A lot of signals have been sent in the first week of Kezia Dugdale’s leadership of Scottish Labour.
Some of them have naturally had to be about process, as there are internal party matters to be dealt with. We won’t be hearing any more about the self-defeating idea of splitting Scottish Labour from the UK party. We will be seeing a new broom sweep through the regional lists and there’s an indication that constituency selections might be reviewed as well.
And with regard to the front bench, we won’t be letting ourselves be defined by the SNP, but rather setting out our own priorities and pursuing our own path, with a clear intent to use the talents of the whole of the party.
This is all to the good, but the danger is that process issues crowd out the real task which faces us, which is of asserting and articulating our values through policy and rhetoric. Because the challenge we face is not a quick fix to win government next year; it is a slow process to persuade people to listen to us again, and to trust us again, so that we can put Labour values into action in the future. And that means rebuilding the Labour family, in order to rebuild the Labour Party.
That’s why I was delighted at Kezia’s speech on Thursday, in which she began to set out her approach to that challenge. And she did so in uncompromising language. On the one hand, in her passage on environmental justice, she said:
“The air we breathe, the water we drink, the food we eat are shared by all of us. They require collective action to protect both people and the environment. Both are at risk from unregulated capitalism which wastes both human and natural resource.”
Meanwhile she championed entrepreneurship:
“I know that nothing can be achieved without the dynamic growing economy, jobs and opportunities created by entrepreneurs. That the compassionate force of community and government must accommodate with the creativity and genius the market is responsible for.”
The fundamental theme was laid out in her challenge to those who want to continue to argue over where powers sit, rather than what we do with them:
“There is a powerful new establishment in Scotland. It dominates government, public life, both parliaments. Its premise is that shared identity means shared interest.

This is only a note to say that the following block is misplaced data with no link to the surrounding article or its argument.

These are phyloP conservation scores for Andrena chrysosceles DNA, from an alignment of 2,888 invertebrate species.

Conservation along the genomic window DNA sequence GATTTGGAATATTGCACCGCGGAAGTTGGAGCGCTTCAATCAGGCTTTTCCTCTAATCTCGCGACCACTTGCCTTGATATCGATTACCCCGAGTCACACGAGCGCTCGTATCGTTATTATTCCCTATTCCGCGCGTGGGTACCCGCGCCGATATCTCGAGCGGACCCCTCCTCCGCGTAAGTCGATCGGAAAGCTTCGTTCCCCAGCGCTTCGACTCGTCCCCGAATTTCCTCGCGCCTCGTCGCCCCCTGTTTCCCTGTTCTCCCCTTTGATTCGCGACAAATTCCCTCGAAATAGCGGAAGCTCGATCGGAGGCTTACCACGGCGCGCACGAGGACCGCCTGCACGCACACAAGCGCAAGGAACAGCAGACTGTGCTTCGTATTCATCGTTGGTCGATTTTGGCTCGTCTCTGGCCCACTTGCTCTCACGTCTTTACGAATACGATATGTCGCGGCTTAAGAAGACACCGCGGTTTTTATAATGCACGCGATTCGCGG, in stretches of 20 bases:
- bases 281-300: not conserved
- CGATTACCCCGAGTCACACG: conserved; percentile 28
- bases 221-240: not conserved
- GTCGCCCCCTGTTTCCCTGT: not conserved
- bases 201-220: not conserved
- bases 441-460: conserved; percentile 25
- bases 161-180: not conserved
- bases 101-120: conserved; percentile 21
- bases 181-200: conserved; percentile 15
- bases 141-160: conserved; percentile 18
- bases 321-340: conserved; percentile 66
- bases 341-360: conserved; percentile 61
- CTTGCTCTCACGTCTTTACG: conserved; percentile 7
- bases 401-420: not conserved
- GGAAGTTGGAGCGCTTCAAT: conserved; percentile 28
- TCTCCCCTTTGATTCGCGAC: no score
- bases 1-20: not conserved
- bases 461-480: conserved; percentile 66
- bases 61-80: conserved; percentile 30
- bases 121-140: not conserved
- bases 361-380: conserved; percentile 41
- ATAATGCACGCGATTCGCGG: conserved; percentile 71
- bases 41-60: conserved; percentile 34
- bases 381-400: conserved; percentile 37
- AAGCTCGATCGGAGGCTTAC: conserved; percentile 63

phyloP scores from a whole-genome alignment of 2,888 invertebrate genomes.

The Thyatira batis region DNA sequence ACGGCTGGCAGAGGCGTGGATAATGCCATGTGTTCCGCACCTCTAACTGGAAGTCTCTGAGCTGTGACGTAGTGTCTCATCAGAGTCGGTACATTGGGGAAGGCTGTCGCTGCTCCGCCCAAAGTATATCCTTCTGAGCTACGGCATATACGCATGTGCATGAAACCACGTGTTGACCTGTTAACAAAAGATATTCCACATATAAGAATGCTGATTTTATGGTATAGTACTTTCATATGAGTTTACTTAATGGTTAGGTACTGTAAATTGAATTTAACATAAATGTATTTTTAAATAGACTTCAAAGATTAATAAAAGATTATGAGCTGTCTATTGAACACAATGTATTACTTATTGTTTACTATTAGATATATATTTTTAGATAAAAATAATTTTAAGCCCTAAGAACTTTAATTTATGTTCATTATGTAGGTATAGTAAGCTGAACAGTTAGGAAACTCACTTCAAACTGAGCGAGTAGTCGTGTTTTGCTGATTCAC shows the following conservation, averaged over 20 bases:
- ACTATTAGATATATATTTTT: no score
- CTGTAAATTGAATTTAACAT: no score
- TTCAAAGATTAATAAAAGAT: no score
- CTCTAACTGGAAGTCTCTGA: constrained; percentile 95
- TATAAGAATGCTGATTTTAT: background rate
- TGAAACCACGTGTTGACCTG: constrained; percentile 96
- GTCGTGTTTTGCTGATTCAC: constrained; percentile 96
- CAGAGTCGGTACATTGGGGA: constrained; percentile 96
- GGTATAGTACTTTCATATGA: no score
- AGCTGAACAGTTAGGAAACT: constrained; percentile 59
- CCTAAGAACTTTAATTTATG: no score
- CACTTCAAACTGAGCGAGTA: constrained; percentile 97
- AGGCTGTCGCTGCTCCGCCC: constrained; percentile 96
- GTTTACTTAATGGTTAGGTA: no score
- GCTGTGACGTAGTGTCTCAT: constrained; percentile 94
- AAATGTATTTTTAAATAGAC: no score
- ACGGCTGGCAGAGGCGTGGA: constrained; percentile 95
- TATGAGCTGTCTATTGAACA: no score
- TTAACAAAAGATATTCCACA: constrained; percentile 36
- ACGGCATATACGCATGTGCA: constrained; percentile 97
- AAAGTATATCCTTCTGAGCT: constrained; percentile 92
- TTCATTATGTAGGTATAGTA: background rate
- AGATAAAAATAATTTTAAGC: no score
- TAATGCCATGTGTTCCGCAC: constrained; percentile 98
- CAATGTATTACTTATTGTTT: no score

But the interests of the rich and the poor, those sat in the boardroom and those stood on shop floor, are not always aligned. I would keep universal services and the gains of devolution. But let’s be clear we cannot have a more equal society without redistribution.
We cannot fund public services unless the wealthy, as well as the rest of us, pay a fair share. Public services that work well for the advantaged aren’t necessarily right for the disadvantaged.
These are arguments that have long been central to political debate in Westminster. Our new tax and welfare powers mean that debate, those political choices, are coming north.”
As significant fiscal powers come to the Scottish Parliament, the old politics of blaming Westminster should shift. Part of Labour’s challenge is to be effective enough as an opposition to force the Scottish Government to acknowledge and address that shift. Because without effective opposition, the Westminster blame game can continue even as it becomes less and less rooted in reality.
But in order to become an effective opposition, Labour must find its voice and its place, and find the self-belief to not only offer rightful criticism of government failures – across policing, educational attainment, access to healthcare and more – but also give hope that a better approach is possible, and Labour can be the champion of a better Scotland.
It is, as every commentator and pundit agrees, a massive challenge. But I see in Kezia’s words a sign that she both recognises its scale and has the nous and energy to meet it. One week in and we can see this is no strategy of shock and awe; no urgent electoral calculation; no triangulation of message.
This is a young leader bringing her lived experience to bear as she rebuilds our Labour family. Let’s all join in that effort.